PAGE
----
Northeastern (46th Annual) and North-Central (45th Annual) Joint Meeting (20–22 March 2011)

Paper No. 8
Presentation Time: 9:45 AM


MERLE-JOHNSON, Dominike1, BARROW, Lloyd1 and WHITTINGTON, Alan G.2, (1)Curriculum and Instruction:Science Education, University of Missouri-Columbia, 321L Townsend Hall, Columbia, MO 65211, (2)Geological Sciences, University of Missouri-Columbia, 101 Geological Sciences, University of Missouri-Columbia, Columbia, MO 65211,

A modified version of the InVEST Volcanic Concept Survey (InVEST-VCS; Parham et al., 2010) was implemented in the fall 2010 semester in two college introductory geology courses at a Midwestern research institution. Course A is designed for geology and non-geology students, required for geology majors, and includes a laboratory component. Course B is designed for non-geology students and does not have a laboratory component. Each course had a unit in plate tectonics prior to administering the survey. We investigated: 1) whether there is a correlation between student scores and confidence level for each of the InVEST-VCS items; 2) whether there is a difference between the courses on the basis of the students’ scores. Results indicate that there is a significant, moderately positive correlation between the scores and the level of confidence for all except one of the InVEST-VCS items for Course A, while there is a significant, moderately positive correlation between the scores and the level of confidence for all of the InVEST-VCS items for Course B. One-way analysis of variance shows no significant differences between the courses and their students’ scores on the survey. The result on both courses was about 40-60% understanding for the topics covered in the survey. For both courses, knowledge items such as difference in magma and lava, and volcanic shapes had the highest scores and confidence levels, while topics associated with magma eruption processes and the role of water in magmas had the lowest scores and lowest confidence levels. We also compared our results of the survey with Parham et al., (2010). Various alternative conceptions about how volcanic systems work were found and will be further discussed.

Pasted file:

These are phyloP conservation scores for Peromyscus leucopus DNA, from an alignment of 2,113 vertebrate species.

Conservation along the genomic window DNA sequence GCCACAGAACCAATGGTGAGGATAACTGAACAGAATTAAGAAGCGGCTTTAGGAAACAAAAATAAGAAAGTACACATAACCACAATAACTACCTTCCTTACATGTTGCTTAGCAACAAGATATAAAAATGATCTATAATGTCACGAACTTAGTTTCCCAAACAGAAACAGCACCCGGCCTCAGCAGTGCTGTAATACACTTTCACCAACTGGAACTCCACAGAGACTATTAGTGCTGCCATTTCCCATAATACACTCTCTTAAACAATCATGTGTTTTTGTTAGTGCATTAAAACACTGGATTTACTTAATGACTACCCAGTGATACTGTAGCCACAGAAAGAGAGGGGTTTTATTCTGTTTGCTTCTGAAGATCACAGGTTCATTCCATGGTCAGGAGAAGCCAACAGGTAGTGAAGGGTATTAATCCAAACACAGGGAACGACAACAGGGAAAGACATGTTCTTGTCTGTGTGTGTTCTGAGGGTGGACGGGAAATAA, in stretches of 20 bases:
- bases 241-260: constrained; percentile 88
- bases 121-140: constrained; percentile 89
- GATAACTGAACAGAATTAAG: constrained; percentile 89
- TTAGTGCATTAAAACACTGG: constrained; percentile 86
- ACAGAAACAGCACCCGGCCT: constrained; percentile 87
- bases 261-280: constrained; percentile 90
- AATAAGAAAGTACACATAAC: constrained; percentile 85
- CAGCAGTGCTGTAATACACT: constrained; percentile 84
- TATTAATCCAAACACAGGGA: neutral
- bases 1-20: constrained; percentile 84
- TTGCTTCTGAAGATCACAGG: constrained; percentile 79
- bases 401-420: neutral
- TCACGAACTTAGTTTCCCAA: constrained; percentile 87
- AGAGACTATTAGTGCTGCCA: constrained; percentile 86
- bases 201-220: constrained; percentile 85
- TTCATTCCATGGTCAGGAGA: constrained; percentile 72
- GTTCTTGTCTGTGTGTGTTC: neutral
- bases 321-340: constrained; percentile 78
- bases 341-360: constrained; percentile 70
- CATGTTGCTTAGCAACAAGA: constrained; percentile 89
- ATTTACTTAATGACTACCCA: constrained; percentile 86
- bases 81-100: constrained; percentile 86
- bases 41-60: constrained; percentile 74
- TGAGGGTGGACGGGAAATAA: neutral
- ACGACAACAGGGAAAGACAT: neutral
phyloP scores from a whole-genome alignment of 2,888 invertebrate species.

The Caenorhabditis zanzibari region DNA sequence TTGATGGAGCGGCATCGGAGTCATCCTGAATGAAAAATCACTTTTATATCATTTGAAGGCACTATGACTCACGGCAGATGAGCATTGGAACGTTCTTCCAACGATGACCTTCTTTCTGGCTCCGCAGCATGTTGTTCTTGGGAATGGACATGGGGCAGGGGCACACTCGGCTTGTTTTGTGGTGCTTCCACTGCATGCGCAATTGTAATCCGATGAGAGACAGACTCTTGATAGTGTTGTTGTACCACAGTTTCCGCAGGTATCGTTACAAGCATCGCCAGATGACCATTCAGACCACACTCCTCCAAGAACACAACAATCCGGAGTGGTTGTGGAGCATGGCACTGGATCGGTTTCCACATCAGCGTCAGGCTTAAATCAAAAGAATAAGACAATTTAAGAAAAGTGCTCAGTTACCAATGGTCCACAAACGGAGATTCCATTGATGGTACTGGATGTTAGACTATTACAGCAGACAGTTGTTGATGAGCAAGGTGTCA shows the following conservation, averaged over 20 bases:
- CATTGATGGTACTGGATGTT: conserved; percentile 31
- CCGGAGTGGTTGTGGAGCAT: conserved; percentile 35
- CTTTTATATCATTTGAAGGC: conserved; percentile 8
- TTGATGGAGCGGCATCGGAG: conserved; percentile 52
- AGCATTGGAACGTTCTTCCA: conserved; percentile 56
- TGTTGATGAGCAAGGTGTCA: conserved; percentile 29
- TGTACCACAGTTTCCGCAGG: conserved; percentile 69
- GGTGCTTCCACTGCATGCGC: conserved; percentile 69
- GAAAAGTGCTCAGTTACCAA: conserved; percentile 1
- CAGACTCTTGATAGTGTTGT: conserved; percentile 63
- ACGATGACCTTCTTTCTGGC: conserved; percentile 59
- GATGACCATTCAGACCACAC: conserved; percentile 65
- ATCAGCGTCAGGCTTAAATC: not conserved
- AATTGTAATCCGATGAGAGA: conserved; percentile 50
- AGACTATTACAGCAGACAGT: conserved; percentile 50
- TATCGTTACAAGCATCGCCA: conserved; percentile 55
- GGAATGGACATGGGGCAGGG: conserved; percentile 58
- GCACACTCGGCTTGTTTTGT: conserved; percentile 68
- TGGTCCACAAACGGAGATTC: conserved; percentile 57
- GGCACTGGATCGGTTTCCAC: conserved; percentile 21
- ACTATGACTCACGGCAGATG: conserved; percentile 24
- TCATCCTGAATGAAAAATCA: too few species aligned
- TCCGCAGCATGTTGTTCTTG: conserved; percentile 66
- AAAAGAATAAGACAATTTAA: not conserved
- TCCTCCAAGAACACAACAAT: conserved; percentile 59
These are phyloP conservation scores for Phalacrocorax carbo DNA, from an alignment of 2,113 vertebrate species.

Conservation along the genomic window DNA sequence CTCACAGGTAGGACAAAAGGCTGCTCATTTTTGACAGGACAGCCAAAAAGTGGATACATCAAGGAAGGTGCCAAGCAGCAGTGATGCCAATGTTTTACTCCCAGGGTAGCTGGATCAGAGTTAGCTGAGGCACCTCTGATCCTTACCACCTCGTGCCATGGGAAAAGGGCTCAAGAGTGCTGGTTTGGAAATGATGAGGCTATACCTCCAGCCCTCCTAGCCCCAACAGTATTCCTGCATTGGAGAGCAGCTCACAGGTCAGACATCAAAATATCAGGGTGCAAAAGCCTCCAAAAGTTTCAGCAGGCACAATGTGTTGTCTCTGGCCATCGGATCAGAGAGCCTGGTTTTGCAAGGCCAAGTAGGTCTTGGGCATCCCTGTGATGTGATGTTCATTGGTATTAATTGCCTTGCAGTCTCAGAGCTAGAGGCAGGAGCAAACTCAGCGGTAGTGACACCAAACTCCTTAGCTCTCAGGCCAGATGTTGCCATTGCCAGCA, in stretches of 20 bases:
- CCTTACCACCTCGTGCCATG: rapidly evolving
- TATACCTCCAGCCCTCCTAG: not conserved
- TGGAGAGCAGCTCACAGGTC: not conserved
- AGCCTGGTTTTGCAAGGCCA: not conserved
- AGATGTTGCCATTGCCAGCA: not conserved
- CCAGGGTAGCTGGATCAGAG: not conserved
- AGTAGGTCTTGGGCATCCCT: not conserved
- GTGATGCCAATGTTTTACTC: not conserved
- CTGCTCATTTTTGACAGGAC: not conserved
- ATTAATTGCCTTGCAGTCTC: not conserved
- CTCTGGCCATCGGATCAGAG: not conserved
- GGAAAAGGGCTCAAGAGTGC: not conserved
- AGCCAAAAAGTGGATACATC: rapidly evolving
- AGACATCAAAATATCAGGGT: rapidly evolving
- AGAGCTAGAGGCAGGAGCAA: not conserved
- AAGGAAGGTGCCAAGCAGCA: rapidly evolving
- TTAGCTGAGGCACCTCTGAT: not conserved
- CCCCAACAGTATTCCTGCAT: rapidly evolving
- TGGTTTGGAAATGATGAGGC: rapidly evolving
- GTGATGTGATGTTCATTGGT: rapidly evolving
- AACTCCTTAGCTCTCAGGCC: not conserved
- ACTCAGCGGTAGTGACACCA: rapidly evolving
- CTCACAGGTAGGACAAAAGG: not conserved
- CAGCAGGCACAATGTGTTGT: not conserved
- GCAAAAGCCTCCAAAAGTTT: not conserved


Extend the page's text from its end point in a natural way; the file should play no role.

Parham, T.L., Jr., Cervato, C., Gallus, W.A., Jr., Larsen, M., Hobbs, J., Stelling, P., Greenbowe, T., Gupta, T., Know, J.A., and Gill, T.E., 2010, The InVEST Volcanic Concept Survey: Exploring student understanding about volcanoes: Journal of Geoscience Education, v. 58, n. 3, p. 177-187.

  • Merle-Johnson D_GSA 2011 presentation_v3.ppt (659.5 kB)